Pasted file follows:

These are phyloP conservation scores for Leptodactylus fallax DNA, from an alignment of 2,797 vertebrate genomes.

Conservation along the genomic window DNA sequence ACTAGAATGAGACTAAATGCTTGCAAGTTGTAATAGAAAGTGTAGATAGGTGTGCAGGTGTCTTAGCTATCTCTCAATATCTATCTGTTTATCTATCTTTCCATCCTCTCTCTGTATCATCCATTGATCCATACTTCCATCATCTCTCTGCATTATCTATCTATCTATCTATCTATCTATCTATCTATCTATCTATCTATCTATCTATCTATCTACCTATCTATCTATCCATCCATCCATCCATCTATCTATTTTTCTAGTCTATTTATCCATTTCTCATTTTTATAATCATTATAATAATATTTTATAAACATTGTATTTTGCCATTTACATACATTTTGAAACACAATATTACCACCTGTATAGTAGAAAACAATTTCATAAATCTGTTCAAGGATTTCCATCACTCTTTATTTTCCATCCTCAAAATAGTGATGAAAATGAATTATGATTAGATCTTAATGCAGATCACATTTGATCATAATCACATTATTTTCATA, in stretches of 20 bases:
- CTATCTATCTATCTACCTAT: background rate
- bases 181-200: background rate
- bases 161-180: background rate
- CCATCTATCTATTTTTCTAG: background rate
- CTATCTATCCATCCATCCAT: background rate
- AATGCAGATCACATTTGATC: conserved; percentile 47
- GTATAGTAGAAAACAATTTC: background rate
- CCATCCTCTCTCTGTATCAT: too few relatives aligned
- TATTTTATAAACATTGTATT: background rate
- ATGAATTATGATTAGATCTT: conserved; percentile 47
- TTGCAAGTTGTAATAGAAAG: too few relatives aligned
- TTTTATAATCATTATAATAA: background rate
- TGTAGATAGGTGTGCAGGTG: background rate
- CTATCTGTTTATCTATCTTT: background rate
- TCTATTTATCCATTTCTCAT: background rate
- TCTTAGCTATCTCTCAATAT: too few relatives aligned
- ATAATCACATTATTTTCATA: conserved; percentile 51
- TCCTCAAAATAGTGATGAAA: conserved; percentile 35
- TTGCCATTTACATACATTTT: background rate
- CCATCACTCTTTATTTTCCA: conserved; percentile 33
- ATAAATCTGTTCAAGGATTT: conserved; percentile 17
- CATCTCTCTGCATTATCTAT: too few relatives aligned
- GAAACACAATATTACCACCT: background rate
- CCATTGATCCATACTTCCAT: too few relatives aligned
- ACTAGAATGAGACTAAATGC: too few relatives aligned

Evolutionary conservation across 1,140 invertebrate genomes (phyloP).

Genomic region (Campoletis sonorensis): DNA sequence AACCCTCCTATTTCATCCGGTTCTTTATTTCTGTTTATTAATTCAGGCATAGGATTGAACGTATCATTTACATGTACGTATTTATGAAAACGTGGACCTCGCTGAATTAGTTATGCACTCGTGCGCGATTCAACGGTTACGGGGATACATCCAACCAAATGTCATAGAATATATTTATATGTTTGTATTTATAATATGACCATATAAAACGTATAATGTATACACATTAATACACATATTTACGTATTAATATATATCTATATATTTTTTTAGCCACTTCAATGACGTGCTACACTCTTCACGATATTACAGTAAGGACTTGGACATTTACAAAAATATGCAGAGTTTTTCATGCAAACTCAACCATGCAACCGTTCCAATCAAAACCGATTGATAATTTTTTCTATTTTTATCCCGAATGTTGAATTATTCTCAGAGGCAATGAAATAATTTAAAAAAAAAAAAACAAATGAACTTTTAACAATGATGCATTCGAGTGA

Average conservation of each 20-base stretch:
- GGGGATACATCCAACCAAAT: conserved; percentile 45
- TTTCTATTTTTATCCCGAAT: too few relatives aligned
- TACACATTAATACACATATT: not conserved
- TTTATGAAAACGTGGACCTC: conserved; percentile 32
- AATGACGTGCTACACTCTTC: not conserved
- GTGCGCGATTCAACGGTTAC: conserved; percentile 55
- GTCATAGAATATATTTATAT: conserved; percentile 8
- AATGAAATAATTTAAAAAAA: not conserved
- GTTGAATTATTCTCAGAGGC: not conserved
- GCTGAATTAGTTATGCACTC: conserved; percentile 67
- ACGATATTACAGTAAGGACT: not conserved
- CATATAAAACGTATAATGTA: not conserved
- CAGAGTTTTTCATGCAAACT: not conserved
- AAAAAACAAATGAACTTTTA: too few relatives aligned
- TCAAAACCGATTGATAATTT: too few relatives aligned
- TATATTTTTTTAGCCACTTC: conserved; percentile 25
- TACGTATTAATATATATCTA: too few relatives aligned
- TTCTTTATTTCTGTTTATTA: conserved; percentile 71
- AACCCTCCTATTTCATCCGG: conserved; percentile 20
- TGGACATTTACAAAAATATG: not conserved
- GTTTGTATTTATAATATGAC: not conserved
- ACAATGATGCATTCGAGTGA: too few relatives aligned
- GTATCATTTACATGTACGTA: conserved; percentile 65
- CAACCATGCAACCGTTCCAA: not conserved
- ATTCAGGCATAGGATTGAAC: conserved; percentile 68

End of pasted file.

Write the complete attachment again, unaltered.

These are phyloP conservation scores for Leptodactylus fallax DNA, from an alignment of 2,797 vertebrate genomes.

Conservation along the genomic window DNA sequence ACTAGAATGAGACTAAATGCTTGCAAGTTGTAATAGAAAGTGTAGATAGGTGTGCAGGTGTCTTAGCTATCTCTCAATATCTATCTGTTTATCTATCTTTCCATCCTCTCTCTGTATCATCCATTGATCCATACTTCCATCATCTCTCTGCATTATCTATCTATCTATCTATCTATCTATCTATCTATCTATCTATCTATCTATCTATCTATCTACCTATCTATCTATCCATCCATCCATCCATCTATCTATTTTTCTAGTCTATTTATCCATTTCTCATTTTTATAATCATTATAATAATATTTTATAAACATTGTATTTTGCCATTTACATACATTTTGAAACACAATATTACCACCTGTATAGTAGAAAACAATTTCATAAATCTGTTCAAGGATTTCCATCACTCTTTATTTTCCATCCTCAAAATAGTGATGAAAATGAATTATGATTAGATCTTAATGCAGATCACATTTGATCATAATCACATTATTTTCATA, in stretches of 20 bases:
- CTATCTATCTATCTACCTAT: background rate
- bases 181-200: background rate
- bases 161-180: background rate
- CCATCTATCTATTTTTCTAG: background rate
- CTATCTATCCATCCATCCAT: background rate
- AATGCAGATCACATTTGATC: conserved; percentile 47
- GTATAGTAGAAAACAATTTC: background rate
- CCATCCTCTCTCTGTATCAT: too few relatives aligned
- TATTTTATAAACATTGTATT: background rate
- ATGAATTATGATTAGATCTT: conserved; percentile 47
- TTGCAAGTTGTAATAGAAAG: too few relatives aligned
- TTTTATAATCATTATAATAA: background rate
- TGTAGATAGGTGTGCAGGTG: background rate
- CTATCTGTTTATCTATCTTT: background rate
- TCTATTTATCCATTTCTCAT: background rate
- TCTTAGCTATCTCTCAATAT: too few relatives aligned
- ATAATCACATTATTTTCATA: conserved; percentile 51
- TCCTCAAAATAGTGATGAAA: conserved; percentile 35
- TTGCCATTTACATACATTTT: background rate
- CCATCACTCTTTATTTTCCA: conserved; percentile 33
- ATAAATCTGTTCAAGGATTT: conserved; percentile 17
- CATCTCTCTGCATTATCTAT: too few relatives aligned
- GAAACACAATATTACCACCT: background rate
- CCATTGATCCATACTTCCAT: too few relatives aligned
- ACTAGAATGAGACTAAATGC: too few relatives aligned

Evolutionary conservation across 1,140 invertebrate genomes (phyloP).

Genomic region (Campoletis sonorensis): DNA sequence AACCCTCCTATTTCATCCGGTTCTTTATTTCTGTTTATTAATTCAGGCATAGGATTGAACGTATCATTTACATGTACGTATTTATGAAAACGTGGACCTCGCTGAATTAGTTATGCACTCGTGCGCGATTCAACGGTTACGGGGATACATCCAACCAAATGTCATAGAATATATTTATATGTTTGTATTTATAATATGACCATATAAAACGTATAATGTATACACATTAATACACATATTTACGTATTAATATATATCTATATATTTTTTTAGCCACTTCAATGACGTGCTACACTCTTCACGATATTACAGTAAGGACTTGGACATTTACAAAAATATGCAGAGTTTTTCATGCAAACTCAACCATGCAACCGTTCCAATCAAAACCGATTGATAATTTTTTCTATTTTTATCCCGAATGTTGAATTATTCTCAGAGGCAATGAAATAATTTAAAAAAAAAAAAACAAATGAACTTTTAACAATGATGCATTCGAGTGA

Average conservation of each 20-base stretch:
- GGGGATACATCCAACCAAAT: conserved; percentile 45
- TTTCTATTTTTATCCCGAAT: too few relatives aligned
- TACACATTAATACACATATT: not conserved
- TTTATGAAAACGTGGACCTC: conserved; percentile 32
- AATGACGTGCTACACTCTTC: not conserved
- GTGCGCGATTCAACGGTTAC: conserved; percentile 55
- GTCATAGAATATATTTATAT: conserved; percentile 8
- AATGAAATAATTTAAAAAAA: not conserved
- GTTGAATTATTCTCAGAGGC: not conserved
- GCTGAATTAGTTATGCACTC: conserved; percentile 67
- ACGATATTACAGTAAGGACT: not conserved
- CATATAAAACGTATAATGTA: not conserved
- CAGAGTTTTTCATGCAAACT: not conserved
- AAAAAACAAATGAACTTTTA: too few relatives aligned
- TCAAAACCGATTGATAATTT: too few relatives aligned
- TATATTTTTTTAGCCACTTC: conserved; percentile 25
- TACGTATTAATATATATCTA: too few relatives aligned
- TTCTTTATTTCTGTTTATTA: conserved; percentile 71
- AACCCTCCTATTTCATCCGG: conserved; percentile 20
- TGGACATTTACAAAAATATG: not conserved
- GTTTGTATTTATAATATGAC: not conserved
- ACAATGATGCATTCGAGTGA: too few relatives aligned
- GTATCATTTACATGTACGTA: conserved; percentile 65
- CAACCATGCAACCGTTCCAA: not conserved
- ATTCAGGCATAGGATTGAAC: conserved; percentile 68